I accumulate odd bits and ends of yarn skeins at a rapid pace, so it’s fortunate that I love upcycling and recycling projects that take advantage of “waste” material and turn them into something gorgeous and useful ❤ My favorite way to use very small bits of yarn over the years has been the knit them into garment designs that don’t require weaving in ends; leaving the spare lengths tied off to be incorporated into the fringe later saves you from having to weave in approximately thirty zillion scrap yarn ends 🙂
I’ve provided free tutorials and patterns on how to make these very simple, beginner-level knit garments here on Morale Fiber blog, and today I’m adding to the collection with the Scrappy Knit Shawl – a long triangular knit shawl that follows my method of using very small yarn balls of various sizes, large gauge needles, and incorporating the yarn ends into a fringed edge. Before we get going, here’s the other two pattern tutorials I have available in this style!
Bonus! If you’re not bi-stitch-ual (someone who knits AND crochets) I do have a great pattern for a scrappy crochet shawl in this style called the Scrappy Granny Shawl (IT’S FREE TOO!), pictured below 🙂
The simply named Scrappy Knit Shawl gets its shape by working a yarn over increase 1 stitch from the edge on both sides of every row. It’s got a pretty dang LONG wingspan, reaching around 95″ on the longest side! You can modify this shawl to be wider (from edge to triangle tip) by doing the YO increases only every other row until you get the size you like 🙂 If you like this project, be sure to favorite it on the Ravelry project page!
Materials: Size 10 or 10.5 (6.5 mm) knitting needles (I started with straight needles then moved to cabled circular needles once my piece got longer) A big ol’ pile of scrap yarn balls, various weights (some of them can be very small – start with those first!) Accent yarn for the fringe Scissors, tapestry needle
Finished Measurements: About 95″ in length About 20″ from edge to center point of triangle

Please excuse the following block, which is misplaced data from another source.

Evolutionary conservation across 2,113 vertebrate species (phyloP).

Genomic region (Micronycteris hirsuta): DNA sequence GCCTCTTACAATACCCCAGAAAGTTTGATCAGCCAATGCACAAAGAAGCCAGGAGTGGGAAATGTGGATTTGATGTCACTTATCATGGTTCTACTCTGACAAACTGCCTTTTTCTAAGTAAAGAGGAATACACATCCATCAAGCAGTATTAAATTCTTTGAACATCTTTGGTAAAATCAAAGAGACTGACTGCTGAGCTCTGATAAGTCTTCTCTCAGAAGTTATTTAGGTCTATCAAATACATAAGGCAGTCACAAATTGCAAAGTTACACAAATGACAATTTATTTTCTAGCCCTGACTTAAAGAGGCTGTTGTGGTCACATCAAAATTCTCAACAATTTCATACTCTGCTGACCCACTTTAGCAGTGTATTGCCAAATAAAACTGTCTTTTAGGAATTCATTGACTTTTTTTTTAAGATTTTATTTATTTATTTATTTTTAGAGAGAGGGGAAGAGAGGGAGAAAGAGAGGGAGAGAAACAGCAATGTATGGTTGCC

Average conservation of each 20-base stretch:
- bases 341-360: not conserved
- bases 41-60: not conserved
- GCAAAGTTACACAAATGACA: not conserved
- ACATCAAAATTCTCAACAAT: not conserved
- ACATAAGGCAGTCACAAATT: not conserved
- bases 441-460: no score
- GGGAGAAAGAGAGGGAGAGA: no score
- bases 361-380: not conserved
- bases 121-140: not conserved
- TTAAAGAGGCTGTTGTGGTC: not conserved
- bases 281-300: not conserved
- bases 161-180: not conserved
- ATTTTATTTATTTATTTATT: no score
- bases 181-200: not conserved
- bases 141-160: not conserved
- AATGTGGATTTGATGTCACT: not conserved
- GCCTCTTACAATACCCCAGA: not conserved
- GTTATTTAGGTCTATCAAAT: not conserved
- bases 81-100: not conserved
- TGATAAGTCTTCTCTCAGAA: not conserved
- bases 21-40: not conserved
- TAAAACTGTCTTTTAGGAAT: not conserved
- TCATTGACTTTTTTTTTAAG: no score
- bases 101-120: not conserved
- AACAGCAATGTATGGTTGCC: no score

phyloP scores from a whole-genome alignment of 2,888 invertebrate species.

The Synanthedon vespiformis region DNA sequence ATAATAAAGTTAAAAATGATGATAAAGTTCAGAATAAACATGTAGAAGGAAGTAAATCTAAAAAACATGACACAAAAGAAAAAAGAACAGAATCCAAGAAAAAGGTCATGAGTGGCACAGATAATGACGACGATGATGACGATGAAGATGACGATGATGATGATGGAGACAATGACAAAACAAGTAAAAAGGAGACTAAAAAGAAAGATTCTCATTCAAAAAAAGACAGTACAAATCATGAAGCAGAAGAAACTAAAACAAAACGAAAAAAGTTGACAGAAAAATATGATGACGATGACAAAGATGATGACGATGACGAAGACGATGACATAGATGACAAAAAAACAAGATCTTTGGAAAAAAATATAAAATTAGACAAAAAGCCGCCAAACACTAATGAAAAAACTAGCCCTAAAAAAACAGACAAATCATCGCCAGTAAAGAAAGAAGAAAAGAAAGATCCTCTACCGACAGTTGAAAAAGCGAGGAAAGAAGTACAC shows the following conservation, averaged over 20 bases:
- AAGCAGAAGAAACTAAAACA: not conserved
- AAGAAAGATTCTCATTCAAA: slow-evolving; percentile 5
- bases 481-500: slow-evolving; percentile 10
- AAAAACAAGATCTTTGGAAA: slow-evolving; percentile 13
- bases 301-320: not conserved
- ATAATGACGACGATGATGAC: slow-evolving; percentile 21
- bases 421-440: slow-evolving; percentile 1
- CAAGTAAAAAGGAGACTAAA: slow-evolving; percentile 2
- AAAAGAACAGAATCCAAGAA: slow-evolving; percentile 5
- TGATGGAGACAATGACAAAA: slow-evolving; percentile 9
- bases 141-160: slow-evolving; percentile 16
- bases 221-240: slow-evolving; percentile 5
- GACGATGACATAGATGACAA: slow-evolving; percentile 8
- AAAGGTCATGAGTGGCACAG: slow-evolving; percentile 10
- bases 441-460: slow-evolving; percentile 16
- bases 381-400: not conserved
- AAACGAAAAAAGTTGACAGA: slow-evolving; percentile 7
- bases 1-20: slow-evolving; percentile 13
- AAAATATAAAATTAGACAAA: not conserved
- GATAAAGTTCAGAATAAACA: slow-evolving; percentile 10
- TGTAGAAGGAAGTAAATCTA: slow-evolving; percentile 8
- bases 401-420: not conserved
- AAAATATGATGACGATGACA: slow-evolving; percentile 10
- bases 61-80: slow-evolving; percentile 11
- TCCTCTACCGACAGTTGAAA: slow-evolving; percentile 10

Gauge: Not critical for this piece but mine was 5.5 sts & 12 rows = 2″ in garter stitch
Terms: Knit (K) Yarn Over increase (YO) Stitch (st)
Instructions: With 10 or 10.5 knitting needles, Cast On 3 stitches with a very small scrap yarn. Row 1: K1, YO, K1, YO, K1 Row 2:K1, YO, K until reaching the last st, YO, K1
From here, try to change yarns at the end of the row only. Leave your yarn tails loose (except to tie on the next yarn), changing yarns if you think you won’t have enough for the next row. I use up very small balls at the start for the shortest rows, then gradually use bigger balls as the rows get longer.
We’ll be repeating Row 2 using this yarn changing method for the rest of the garment. If you started on straight needles, switch to cabled circular needles when the piece becomes too large.
Rows 3-120 (or until you have the length you like): Repeat Row 2
If you have very thin yarns you’d like to use, try doubling them up with other yarns so the weights are more even!
Now, go over all the yarn ends left at the ends of the rows and make sure they are tightly knotted together. If you absolutely had to change yarns in the middle of any of the rows, weave in those ends but not the ends at the edges, which will be incorporated into the fringe.
I used my trusty notebook to wrap my yarn into 12″, then cut the looped yarn to make a bundle. Double up each strand and hook the loop of the strand through the edge of the shawl, taking advantage of those YO openings left in the fabric to apply the fringe.
Once you’ve fringed and woven in any mid-row ends, you’re done! I was so pleased with the result of this scrappy shawl design, I managed to make quite a pretty accessory from a relatively small amount of scraps. It’s so warm too- good thing, it was cold out that day!
If you like this project and love scrappy projects in general, you should check out my pattern collection of Scrappy Projects – all the links to all the scrappiest patterns I’ve published (both free and paid) plus notes on each one! ❤ Happy upcycling! -MF
P.S – BONUS GALLERY
Pssst… writing this post I was reminded of one of my first big knit projects I ever made up, which was knitted with 50% upcycled yarn (the beige yarn) that I had pulled out of an old sweater. That post is no longer available on this blog but I thought I’d pull a few from the vaults, for fun 😉
Sometimes for fun I’ll go back and see what I’ve been writing on this blog at the same time in previous years – it’s a nice perk of having years worth of posts, to see what kind of progress I’ve made. Apparently December and January is a common point in the year for me to be interested in working with spinning wool and working with handspun yarn. No surprise! It’s cold here during these months and the low light of the dead of winter keeps me inside focused on the coziest materials.